Taliban leadership has maintained that they do not want any country to be their voice, as they do not allow any external intervention in the domestic affairs of Afghanistan….reports Hamza Ameer
Since the time the Taliban have taken over the control of Afghanistan and formed an interim government; Pakistan has been advocating for the Taliban leadership, calling on the global community to engage and recognise the new reality in Afghanistan and pave the way to peace in the war-torn country.
However, Islamabad’s advocacy for Afghanistan is not widely appreciated within the Taliban ranks in Kabul. Many Taliban commanders and leaders believe that the world should be talking directly to them instead of countries like Pakistan, who they say, have not been requested by the Taliban to present their position and case to the global community.
Taliban leadership has maintained that they do not want any country to be their voice, as they do not allow any external intervention in the domestic affairs of Afghanistan.
In conversation with a Taliban leader, he said that their regime has not asked Pakistan or Imran Khan to advocate or justify their government in front of the world, adding that it seems that Islamabad has given itself this responsibility, without consulting with the leadership in the Islamic Emirates of Afghanistan (IEA).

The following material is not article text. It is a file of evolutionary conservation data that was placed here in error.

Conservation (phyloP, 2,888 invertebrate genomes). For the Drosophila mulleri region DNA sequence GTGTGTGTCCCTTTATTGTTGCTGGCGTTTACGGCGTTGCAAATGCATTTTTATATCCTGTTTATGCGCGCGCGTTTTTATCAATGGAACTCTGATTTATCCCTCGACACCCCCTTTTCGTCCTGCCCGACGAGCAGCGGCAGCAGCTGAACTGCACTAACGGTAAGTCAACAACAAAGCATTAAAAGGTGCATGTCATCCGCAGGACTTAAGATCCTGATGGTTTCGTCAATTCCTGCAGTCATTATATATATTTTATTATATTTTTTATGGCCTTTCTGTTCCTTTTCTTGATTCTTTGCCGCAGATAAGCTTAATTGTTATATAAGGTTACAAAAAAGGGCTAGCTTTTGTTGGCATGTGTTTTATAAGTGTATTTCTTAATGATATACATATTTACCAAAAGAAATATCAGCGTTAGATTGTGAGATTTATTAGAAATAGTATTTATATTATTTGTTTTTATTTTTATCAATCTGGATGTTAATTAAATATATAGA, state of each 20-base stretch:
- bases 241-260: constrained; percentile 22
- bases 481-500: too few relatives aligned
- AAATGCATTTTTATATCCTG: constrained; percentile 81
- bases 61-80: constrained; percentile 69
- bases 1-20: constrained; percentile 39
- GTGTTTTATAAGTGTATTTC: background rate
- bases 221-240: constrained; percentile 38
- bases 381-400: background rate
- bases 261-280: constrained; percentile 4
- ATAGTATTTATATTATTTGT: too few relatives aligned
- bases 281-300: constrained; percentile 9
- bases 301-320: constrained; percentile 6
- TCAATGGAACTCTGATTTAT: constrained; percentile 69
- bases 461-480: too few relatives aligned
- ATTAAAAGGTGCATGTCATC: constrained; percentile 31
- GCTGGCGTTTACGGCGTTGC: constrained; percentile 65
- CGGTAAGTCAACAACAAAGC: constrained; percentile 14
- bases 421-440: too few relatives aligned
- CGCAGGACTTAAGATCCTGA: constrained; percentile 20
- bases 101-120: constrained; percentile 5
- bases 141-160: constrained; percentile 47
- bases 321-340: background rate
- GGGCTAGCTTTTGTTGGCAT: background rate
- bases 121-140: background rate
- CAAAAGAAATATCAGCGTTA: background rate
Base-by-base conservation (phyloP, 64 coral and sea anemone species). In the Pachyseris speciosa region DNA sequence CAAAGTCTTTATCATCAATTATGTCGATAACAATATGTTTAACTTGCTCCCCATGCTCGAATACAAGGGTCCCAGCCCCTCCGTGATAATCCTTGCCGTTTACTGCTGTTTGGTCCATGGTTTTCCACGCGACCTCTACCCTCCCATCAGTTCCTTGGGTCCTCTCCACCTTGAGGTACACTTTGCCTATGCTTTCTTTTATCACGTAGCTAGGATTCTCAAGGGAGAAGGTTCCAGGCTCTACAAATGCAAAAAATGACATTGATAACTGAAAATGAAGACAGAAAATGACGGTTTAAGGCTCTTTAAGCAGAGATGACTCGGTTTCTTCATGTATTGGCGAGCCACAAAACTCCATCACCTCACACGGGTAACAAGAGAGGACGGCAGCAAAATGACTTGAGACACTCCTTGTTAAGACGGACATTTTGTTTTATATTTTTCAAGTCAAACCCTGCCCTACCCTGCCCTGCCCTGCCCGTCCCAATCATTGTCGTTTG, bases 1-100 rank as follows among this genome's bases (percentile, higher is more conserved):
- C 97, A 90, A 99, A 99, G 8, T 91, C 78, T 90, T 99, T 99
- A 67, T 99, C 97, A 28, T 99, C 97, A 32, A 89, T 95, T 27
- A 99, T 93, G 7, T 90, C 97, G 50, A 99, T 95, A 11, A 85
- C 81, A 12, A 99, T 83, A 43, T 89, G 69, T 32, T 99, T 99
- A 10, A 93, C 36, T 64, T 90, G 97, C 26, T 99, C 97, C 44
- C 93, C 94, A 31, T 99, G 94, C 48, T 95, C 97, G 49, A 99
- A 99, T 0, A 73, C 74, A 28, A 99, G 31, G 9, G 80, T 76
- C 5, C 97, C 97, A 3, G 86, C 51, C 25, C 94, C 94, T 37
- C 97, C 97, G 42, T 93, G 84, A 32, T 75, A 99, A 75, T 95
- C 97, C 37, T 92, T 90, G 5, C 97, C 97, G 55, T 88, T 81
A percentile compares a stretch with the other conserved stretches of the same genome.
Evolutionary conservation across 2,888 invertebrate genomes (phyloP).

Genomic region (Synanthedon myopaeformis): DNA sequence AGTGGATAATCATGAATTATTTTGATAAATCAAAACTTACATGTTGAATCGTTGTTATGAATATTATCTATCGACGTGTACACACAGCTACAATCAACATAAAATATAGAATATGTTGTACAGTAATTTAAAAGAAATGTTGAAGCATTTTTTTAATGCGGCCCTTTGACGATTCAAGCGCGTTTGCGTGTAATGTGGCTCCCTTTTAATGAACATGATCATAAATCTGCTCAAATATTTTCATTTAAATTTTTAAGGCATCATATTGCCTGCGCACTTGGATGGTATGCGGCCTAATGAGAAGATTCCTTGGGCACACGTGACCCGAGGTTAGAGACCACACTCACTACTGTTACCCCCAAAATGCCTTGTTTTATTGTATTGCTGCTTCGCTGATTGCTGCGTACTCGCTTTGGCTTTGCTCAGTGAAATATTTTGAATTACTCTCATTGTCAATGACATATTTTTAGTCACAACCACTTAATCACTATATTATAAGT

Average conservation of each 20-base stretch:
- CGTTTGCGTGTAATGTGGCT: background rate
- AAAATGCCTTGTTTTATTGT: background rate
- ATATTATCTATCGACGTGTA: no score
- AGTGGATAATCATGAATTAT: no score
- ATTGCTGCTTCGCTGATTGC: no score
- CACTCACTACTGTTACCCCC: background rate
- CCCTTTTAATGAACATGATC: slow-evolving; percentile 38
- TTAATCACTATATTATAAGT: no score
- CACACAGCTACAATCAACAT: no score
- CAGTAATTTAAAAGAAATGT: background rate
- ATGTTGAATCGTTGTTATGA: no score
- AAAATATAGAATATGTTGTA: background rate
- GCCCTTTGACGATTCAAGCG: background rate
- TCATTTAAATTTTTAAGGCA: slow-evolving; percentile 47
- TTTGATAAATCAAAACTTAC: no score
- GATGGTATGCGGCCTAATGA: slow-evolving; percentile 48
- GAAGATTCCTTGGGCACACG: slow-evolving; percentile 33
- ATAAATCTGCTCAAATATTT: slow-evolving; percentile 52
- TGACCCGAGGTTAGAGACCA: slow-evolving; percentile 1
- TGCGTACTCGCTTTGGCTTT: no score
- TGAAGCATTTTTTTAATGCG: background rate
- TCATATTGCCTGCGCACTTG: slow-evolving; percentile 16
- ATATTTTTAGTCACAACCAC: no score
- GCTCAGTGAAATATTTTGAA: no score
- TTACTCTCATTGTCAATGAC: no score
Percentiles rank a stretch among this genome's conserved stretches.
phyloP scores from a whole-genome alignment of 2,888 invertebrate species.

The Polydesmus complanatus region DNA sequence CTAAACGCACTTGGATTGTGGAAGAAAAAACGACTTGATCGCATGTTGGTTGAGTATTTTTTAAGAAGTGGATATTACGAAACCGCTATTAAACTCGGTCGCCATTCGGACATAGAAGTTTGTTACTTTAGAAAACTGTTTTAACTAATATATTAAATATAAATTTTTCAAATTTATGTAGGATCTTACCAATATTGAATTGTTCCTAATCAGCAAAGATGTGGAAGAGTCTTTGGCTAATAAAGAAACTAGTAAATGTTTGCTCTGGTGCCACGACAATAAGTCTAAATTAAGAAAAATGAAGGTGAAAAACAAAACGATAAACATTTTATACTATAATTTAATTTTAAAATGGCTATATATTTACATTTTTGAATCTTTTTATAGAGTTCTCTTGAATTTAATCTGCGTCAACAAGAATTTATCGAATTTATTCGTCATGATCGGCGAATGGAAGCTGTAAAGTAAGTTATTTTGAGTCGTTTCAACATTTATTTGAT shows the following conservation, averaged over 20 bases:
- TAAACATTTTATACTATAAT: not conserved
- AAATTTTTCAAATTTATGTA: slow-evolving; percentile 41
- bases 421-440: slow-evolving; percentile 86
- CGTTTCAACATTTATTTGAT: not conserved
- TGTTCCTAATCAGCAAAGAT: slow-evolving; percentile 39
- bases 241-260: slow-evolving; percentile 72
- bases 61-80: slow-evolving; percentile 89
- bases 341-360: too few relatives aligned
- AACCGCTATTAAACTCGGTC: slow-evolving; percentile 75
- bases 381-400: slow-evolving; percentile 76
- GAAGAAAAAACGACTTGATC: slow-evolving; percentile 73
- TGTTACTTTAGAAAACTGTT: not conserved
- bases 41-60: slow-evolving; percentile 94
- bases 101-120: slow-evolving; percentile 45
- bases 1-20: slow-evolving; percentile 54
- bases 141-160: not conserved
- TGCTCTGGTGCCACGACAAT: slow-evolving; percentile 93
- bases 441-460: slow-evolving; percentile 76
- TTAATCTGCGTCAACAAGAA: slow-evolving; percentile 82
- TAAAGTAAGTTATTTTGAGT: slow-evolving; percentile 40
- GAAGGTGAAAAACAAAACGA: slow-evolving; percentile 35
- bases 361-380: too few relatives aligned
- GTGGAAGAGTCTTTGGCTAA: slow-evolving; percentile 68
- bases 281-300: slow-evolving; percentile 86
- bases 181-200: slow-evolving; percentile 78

“We have made it clear that our leadership is open to talk, engage and reach out to any country as only we can justify our existence and legitimacy to the world”, a Taliban leader said.
The sentiments can also be established by the recent request forwarded by the Taliban to the United Nations, asking to allow Suhail Shaheen, the Taliban spokesperson in Doha, to address the UNGA session and nominated him as Afghanistan’s Ambassador to the UN.
Taliban’s Foreign Minister Amir Khan Mutaqi wrote to the UN Secretary General Antonio Guterres in this regard also.
On the other hand, Pakistan Prime Minister Imran Khan has again called on the international community, the UN and other global bodies to engage with the Taliban at the earliest to counter the looming threat of a severe humanitarian crisis, which may fast transform into a major catastrophe.
In a recent interview, the Pakistani premier stated that the US will have to recognise the Taliban “sooner or later”.
Khan said that the US’s current state is of shock and confusion over such a fast takeover of the Taliban in Afghanistan after the withdrawal of the foreign forces.
Pakistan carries a reputation of having close ties with the Taliban and is widely declared as a major beneficiary of the Taliban takeover in Afghanistan. Prime Minister Imran Khan was once titled “Taliban Khan”, for his opposition to the US war on terror and invasion of Afghanistan